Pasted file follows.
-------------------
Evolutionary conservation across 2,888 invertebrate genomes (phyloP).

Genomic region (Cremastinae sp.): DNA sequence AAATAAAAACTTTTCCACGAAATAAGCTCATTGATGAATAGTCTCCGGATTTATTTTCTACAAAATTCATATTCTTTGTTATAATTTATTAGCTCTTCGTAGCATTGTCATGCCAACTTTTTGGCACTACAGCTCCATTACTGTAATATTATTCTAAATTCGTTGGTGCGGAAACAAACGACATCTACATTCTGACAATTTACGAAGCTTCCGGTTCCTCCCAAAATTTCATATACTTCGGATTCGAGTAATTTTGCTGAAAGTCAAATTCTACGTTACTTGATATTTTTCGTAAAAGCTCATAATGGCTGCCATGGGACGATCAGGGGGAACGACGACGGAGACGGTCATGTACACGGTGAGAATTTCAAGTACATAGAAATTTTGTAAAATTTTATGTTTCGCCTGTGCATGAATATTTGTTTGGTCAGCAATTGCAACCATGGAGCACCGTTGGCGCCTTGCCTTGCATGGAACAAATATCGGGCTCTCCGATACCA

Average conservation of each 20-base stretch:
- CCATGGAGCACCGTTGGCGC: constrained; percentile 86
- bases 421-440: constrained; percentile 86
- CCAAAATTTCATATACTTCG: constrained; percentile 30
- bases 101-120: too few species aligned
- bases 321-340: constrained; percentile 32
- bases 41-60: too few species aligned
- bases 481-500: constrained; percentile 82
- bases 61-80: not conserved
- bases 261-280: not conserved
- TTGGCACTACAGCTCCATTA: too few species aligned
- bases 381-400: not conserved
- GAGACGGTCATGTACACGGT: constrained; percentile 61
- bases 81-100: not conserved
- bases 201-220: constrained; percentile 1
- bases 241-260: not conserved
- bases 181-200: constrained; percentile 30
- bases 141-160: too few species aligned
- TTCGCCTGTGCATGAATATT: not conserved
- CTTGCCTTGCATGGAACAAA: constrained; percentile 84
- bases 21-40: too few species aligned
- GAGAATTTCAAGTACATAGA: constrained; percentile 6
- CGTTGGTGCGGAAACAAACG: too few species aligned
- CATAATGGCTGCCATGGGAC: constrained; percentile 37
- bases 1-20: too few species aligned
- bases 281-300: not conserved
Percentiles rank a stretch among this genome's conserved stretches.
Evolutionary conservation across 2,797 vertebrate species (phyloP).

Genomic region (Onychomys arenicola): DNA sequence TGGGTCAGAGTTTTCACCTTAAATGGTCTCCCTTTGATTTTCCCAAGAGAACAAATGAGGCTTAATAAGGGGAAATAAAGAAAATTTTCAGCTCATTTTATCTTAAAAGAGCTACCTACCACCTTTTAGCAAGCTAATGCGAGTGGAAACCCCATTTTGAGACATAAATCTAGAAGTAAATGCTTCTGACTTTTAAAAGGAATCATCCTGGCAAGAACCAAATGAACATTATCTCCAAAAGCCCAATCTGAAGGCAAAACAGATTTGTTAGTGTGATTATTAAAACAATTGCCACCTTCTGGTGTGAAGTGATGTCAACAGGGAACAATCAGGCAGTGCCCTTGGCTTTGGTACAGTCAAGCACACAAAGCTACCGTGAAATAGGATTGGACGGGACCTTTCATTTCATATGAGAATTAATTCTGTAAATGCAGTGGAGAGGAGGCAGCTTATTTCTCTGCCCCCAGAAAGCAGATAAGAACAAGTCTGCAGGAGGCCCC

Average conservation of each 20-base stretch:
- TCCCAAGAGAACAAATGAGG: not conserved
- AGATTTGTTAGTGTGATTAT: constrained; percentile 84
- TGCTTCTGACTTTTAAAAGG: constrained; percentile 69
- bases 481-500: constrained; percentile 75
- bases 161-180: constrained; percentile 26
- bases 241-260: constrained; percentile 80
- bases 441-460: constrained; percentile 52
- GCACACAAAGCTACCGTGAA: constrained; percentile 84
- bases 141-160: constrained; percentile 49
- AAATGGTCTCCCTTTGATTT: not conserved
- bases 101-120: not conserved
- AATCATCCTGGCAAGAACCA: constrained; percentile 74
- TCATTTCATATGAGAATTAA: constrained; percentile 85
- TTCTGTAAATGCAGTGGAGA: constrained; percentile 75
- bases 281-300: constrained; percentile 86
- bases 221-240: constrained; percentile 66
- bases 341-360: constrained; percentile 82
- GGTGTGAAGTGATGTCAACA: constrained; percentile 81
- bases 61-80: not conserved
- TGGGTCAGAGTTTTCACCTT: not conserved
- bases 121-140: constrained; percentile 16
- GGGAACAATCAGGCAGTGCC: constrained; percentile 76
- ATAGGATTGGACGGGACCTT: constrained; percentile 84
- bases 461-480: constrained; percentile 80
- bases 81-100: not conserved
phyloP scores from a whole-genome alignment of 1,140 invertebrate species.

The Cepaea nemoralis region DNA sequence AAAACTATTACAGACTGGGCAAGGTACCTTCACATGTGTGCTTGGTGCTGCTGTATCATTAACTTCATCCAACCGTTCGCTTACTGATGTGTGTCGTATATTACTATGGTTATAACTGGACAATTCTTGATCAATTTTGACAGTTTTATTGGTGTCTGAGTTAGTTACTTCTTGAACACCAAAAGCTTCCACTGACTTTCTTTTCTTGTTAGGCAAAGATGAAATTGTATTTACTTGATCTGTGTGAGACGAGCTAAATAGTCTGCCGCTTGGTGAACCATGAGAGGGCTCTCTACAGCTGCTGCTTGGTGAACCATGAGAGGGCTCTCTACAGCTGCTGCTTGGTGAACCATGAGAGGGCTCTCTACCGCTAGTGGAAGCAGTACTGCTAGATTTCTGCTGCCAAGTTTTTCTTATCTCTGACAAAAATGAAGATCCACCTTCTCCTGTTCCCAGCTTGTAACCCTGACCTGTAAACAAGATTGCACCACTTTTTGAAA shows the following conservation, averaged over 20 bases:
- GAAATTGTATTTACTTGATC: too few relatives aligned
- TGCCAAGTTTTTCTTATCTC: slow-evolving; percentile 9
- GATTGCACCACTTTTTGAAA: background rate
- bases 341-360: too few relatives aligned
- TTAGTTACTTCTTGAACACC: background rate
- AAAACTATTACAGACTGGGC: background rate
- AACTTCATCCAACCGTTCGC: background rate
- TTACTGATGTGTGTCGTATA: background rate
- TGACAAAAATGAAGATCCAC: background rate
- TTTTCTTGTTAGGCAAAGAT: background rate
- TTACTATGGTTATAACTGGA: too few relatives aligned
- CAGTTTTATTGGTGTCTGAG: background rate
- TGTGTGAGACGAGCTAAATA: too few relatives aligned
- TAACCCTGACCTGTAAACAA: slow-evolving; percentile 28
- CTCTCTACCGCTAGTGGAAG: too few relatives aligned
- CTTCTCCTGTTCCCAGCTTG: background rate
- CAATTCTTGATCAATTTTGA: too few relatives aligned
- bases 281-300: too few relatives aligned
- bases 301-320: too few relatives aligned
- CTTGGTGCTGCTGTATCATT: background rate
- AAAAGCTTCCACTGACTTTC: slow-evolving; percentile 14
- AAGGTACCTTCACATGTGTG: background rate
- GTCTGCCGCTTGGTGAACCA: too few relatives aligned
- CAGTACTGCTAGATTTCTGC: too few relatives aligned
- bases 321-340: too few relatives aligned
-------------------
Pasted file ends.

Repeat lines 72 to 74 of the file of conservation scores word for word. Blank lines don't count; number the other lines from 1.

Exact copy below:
- TGTGTGAGACGAGCTAAATA: too few relatives aligned
- TAACCCTGACCTGTAAACAA: slow-evolving; percentile 28
- CTCTCTACCGCTAGTGGAAG: too few relatives aligned